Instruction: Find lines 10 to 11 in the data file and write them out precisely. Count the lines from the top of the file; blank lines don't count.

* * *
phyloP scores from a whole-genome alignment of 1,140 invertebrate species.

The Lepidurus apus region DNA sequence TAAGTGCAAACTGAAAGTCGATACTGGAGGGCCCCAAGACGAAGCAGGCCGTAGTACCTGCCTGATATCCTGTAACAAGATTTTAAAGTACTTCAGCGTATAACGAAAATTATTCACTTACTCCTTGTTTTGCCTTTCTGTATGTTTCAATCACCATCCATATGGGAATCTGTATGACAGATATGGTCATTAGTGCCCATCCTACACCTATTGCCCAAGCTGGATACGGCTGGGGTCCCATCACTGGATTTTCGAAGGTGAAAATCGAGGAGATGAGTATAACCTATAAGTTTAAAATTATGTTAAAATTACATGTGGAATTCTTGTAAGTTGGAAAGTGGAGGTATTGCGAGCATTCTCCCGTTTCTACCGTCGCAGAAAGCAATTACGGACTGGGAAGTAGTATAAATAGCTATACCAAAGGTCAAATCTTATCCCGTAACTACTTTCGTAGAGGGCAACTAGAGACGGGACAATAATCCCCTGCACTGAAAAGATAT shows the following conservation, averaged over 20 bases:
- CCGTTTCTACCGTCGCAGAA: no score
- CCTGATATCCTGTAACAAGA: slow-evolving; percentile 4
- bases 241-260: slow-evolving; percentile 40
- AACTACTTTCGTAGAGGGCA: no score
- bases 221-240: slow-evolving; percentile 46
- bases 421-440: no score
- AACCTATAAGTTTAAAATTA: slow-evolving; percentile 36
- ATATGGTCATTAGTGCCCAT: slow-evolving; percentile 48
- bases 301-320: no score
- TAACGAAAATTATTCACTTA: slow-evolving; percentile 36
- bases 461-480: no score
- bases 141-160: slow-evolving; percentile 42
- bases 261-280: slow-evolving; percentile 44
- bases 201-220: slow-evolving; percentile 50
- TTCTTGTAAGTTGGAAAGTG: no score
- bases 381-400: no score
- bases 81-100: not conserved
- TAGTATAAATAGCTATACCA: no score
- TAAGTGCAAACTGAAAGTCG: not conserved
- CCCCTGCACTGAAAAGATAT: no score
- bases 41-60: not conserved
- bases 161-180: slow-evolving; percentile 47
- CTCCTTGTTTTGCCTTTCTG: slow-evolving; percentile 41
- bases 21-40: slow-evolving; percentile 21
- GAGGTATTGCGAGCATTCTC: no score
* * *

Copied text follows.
- ATATGGTCATTAGTGCCCAT: slow-evolving; percentile 48
- bases 301-320: no score